Once a week hundreds of seniors settle on North Hempstead Beach Park in Port Washington -- flashing Hold'em cards, stacking Pokeno pennies and clacking mah-jongg tiles -- while a line for coffee grows.

This is Funday Monday, where town residents 60 and older have gathered for 31 years. Some hurry in at 8 a.m. to stake out seats and tablecloth-covered picnic tables.

"It's our cruise ship that doesn't leave port," said Kimberly Corcoran-Galante, North Hempstead's director of town departments for community service and aging residents.

What started as a small gathering has drawn crowds of about 1,000 seniors each Monday this summer.

The program takes place in July and August, a period when many leisure and social clubs do not hold events.

Town staff members start brewing pots of coffee at 7 a.m. Participants arrive as early as 8, taking over the "hill" -- a grassy incline touching the white sandy beach -- or other areas in the park.

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They gather at the tables to play games or just talk. Manhasset has a table. There's a Great Neck area. Roslyn meets up in another spot. The Elks and Does of local lodge clubs mix. If the weather's bad, they try again on Thursday.

"It's like a high school lunchroom," Corcoran-Galante said of the tables full of people.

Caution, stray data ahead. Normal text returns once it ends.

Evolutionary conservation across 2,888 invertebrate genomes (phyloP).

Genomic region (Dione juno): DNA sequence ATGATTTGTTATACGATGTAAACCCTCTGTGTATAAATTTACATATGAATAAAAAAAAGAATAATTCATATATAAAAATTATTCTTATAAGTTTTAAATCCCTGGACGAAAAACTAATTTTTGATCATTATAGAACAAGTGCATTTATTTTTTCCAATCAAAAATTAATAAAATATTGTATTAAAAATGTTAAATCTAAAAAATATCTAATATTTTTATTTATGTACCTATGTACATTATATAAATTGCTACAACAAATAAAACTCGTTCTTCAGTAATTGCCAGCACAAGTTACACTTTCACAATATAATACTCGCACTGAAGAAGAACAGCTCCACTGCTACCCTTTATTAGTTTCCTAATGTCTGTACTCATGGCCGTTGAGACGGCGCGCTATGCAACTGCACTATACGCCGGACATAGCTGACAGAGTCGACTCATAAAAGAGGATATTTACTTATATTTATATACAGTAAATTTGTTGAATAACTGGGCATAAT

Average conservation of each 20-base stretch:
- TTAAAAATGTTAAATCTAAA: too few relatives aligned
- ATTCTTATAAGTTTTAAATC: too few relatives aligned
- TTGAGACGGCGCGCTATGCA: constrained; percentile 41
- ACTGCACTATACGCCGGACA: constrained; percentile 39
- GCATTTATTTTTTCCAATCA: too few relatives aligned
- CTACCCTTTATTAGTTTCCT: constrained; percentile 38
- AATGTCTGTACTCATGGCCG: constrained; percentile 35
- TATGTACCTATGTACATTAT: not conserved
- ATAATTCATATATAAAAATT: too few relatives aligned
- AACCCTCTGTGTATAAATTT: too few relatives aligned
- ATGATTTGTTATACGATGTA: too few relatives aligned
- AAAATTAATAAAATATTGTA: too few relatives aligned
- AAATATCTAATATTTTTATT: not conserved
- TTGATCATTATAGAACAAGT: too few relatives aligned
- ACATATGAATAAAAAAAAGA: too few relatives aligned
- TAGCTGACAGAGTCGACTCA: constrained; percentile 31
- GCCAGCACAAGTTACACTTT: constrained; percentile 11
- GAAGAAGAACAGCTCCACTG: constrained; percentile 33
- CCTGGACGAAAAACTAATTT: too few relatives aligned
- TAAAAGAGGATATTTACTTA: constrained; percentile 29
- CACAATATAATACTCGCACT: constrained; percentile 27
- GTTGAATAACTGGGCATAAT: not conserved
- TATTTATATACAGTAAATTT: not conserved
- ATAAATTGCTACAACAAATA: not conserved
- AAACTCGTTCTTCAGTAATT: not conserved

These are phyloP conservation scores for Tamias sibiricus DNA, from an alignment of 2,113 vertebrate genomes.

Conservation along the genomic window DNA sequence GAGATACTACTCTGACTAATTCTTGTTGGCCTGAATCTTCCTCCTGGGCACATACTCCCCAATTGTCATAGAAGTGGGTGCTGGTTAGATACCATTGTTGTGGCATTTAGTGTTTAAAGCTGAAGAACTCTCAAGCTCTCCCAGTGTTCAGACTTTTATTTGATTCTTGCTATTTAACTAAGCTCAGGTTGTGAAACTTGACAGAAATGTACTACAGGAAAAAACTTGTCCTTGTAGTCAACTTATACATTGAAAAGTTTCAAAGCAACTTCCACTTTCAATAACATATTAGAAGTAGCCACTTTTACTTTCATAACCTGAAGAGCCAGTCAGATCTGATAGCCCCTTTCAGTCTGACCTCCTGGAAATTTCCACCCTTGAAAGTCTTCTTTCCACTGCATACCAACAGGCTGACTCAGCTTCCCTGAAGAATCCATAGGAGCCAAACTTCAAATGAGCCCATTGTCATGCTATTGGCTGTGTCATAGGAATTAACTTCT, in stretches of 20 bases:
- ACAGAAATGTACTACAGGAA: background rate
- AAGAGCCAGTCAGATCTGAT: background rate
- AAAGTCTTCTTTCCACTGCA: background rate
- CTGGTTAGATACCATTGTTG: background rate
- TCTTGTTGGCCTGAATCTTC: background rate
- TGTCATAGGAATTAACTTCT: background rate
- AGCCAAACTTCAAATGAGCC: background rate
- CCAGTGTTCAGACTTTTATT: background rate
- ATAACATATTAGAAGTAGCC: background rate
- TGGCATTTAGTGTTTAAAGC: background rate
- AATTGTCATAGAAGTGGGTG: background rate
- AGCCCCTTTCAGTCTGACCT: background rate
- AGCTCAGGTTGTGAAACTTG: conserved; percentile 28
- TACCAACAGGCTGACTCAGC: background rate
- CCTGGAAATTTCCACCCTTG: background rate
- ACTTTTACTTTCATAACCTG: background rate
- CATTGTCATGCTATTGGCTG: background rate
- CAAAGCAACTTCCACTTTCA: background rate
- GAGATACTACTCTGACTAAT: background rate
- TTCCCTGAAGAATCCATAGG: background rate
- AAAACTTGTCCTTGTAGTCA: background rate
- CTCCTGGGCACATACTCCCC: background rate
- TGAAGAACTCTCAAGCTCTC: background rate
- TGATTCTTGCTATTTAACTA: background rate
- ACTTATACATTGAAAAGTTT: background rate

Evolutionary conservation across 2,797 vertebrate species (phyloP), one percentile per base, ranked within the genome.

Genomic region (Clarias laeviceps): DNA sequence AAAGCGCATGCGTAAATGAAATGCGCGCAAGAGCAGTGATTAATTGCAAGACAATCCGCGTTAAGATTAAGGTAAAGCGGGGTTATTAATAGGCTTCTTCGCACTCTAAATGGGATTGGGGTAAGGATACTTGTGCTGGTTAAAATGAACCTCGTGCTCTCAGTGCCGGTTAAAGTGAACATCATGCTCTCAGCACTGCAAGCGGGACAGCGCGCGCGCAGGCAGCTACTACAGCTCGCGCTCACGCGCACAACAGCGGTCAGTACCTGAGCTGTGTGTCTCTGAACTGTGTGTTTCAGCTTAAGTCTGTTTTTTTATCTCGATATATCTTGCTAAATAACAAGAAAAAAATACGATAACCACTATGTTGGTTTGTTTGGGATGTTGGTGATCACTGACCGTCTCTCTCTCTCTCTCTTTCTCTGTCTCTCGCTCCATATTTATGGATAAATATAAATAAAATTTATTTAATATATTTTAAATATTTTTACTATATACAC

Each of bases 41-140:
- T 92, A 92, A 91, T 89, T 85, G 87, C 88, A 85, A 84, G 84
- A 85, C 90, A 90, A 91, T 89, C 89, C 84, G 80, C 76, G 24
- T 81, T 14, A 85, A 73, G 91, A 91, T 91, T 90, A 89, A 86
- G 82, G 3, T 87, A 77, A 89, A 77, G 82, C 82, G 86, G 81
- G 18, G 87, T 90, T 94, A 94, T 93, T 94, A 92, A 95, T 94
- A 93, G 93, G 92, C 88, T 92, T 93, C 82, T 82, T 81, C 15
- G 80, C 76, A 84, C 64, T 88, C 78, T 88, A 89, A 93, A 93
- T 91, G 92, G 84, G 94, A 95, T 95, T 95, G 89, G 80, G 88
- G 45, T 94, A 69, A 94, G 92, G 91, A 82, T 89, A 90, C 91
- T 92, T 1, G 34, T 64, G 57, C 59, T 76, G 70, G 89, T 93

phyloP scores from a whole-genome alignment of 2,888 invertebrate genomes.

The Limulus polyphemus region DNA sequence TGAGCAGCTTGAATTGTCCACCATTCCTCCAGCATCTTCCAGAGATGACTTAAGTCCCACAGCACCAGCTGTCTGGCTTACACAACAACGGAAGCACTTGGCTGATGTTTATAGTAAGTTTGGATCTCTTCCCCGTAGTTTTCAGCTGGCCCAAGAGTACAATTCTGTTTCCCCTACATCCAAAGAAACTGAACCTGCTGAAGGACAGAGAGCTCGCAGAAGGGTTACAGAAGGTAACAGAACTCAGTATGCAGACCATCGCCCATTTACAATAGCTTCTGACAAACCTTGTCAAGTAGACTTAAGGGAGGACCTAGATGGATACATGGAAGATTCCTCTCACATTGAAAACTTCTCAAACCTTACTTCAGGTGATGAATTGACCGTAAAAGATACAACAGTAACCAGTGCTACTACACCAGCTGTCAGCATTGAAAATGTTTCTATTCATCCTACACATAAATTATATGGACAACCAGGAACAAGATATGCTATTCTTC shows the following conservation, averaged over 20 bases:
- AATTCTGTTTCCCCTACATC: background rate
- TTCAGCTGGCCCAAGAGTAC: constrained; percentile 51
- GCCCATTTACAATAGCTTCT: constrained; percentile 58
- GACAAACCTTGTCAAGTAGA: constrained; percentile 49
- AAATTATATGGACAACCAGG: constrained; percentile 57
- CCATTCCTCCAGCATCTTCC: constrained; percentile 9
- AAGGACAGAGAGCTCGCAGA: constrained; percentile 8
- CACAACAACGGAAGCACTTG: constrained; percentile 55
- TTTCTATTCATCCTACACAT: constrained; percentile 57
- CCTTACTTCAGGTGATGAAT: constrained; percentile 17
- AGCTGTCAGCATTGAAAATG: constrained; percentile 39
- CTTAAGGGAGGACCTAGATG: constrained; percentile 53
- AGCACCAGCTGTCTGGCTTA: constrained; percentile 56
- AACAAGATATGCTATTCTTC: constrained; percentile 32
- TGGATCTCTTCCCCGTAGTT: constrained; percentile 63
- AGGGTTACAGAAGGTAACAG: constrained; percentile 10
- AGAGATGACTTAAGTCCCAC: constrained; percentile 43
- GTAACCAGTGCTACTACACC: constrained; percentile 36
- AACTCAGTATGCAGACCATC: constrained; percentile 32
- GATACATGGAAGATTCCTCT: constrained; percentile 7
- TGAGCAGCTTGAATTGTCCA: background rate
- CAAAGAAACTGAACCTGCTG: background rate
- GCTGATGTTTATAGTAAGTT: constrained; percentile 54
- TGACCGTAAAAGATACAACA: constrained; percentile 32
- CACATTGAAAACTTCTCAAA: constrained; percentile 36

The groups also reflect the town's changing demographics. North Hempstead, with 225,000 residents, has seen a growing immigrant population from Asia, particularly South Korea and China, and from Pakistan and India in South Asia, in the past few decades.

"I see an amalgam of cultures," Supervisor Judi Bosworth said at last week's Funday Monday.

Participants said the program provides a way to see all their friends at once. "Every week we are so lucky to live where we do and to have this available to us," Jean Williams, 82, of Mineola, said.

While some participants carpool, others take buses from the town's Project Independence transportation program, which also provides social workers, nurses and other services to keep seniors in their homes. However, Project Independence is in danger of expiring unless a $1 million federal grant is secured.

The Funday Monday programming appeals to a variety of interests, including a book club held away from the beach so guests can hold quiet discussions. Others dance to Latin-inspired Zumba classes or live music.

"The only thing that is the same: We're all seniors," said Elaine Caligiuri, 81, of New Hyde Park.

The event is also a pivotal stop for town lawmakers. Stopping by on a recent Monday were several members of the town council, the elected clerk and a Nassau County legislator, among others.

"It's bringing government to the people," said Bosworth, who is running for re-election in November. But chiefly, she said, Funday Monday "is like a big family reunion" every week.